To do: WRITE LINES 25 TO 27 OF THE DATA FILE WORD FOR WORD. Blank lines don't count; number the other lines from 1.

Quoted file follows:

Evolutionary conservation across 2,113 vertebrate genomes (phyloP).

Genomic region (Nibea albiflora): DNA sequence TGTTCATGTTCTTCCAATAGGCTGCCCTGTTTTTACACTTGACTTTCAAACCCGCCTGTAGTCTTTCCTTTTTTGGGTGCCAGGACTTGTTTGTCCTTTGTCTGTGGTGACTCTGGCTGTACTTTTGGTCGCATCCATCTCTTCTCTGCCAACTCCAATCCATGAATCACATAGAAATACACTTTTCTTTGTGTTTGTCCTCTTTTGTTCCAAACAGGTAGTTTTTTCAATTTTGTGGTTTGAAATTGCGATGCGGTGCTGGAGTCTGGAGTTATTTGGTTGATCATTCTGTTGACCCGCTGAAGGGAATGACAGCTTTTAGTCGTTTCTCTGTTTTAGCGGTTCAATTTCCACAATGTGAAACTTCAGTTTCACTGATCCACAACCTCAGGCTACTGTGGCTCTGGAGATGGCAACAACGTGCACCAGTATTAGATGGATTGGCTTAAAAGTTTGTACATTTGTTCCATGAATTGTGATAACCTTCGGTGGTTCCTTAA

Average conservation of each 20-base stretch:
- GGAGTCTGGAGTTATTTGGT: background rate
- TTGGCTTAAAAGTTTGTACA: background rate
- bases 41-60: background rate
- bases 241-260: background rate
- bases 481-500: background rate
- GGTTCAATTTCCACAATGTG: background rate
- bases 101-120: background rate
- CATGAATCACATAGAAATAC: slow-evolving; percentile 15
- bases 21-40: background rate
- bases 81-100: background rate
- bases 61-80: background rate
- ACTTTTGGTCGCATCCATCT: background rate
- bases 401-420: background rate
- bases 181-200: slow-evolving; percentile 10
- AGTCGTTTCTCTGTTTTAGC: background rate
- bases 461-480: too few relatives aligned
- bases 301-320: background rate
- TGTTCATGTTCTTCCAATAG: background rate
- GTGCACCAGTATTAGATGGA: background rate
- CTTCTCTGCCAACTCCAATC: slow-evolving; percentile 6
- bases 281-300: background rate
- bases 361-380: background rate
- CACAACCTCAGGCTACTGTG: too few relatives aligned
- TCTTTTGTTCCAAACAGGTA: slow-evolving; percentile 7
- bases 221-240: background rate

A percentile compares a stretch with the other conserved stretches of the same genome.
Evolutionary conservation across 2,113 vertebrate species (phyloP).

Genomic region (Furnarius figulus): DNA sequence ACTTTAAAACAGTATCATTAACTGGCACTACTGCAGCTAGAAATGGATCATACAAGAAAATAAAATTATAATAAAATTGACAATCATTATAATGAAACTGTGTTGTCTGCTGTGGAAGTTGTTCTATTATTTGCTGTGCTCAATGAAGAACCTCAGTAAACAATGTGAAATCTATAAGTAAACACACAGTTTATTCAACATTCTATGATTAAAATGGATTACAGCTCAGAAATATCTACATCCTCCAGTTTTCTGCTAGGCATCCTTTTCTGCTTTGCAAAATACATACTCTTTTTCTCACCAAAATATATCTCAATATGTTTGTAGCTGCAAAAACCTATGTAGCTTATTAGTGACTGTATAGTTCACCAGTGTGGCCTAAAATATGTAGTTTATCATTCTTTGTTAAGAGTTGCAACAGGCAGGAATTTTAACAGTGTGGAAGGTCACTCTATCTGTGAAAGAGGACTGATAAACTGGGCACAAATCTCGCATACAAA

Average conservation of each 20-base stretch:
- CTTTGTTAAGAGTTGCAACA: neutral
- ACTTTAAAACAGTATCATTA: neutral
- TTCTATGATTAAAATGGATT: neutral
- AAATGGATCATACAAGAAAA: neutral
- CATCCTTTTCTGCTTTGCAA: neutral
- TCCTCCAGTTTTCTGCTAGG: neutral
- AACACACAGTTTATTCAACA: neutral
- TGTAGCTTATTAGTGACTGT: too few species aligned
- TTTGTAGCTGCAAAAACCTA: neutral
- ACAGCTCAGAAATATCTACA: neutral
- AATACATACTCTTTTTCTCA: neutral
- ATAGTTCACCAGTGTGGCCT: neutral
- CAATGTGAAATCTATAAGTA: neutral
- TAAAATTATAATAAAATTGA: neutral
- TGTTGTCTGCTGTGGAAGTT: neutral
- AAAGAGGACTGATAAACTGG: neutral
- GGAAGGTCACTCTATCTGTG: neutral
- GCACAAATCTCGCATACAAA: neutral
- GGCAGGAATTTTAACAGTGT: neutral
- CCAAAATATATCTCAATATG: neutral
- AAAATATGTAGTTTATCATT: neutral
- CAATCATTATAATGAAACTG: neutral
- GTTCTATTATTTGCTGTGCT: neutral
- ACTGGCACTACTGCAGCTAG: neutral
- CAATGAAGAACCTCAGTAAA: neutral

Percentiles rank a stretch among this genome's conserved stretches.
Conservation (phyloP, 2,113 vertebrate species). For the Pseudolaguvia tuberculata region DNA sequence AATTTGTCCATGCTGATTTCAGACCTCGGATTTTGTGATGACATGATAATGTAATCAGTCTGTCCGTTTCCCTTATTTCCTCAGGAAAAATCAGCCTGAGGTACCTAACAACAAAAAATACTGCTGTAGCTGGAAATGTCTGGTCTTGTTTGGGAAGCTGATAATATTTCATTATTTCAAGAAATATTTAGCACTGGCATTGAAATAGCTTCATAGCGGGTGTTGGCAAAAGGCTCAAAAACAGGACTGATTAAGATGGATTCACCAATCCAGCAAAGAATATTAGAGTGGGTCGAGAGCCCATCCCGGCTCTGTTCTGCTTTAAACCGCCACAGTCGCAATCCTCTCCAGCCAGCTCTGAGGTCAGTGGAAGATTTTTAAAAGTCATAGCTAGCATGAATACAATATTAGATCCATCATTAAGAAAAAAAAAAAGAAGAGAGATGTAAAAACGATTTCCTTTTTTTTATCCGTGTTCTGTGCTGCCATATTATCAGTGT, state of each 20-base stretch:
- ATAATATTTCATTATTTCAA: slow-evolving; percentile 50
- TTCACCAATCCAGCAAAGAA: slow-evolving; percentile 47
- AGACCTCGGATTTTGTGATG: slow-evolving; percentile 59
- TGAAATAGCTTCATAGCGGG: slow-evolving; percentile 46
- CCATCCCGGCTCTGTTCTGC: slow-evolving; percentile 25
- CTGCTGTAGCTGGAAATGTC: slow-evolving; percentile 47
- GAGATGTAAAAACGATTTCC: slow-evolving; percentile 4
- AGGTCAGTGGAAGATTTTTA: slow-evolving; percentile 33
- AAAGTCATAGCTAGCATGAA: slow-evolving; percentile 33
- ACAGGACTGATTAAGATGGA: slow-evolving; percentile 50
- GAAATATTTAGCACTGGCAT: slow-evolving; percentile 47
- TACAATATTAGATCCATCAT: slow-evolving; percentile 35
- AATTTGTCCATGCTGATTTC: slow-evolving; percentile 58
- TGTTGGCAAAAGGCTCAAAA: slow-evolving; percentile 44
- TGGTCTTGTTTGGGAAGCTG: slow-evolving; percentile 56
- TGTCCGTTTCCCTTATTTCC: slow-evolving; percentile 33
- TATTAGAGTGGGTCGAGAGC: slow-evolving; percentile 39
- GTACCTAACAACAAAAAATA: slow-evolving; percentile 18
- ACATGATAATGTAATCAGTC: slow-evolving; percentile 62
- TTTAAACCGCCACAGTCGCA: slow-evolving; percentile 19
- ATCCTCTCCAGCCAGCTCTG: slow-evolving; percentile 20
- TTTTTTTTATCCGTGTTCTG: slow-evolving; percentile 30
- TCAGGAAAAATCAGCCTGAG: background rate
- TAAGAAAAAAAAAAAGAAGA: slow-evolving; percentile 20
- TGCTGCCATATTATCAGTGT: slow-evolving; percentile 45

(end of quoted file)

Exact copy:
- bases 361-380: background rate
- CACAACCTCAGGCTACTGTG: too few relatives aligned
- TCTTTTGTTCCAAACAGGTA: slow-evolving; percentile 7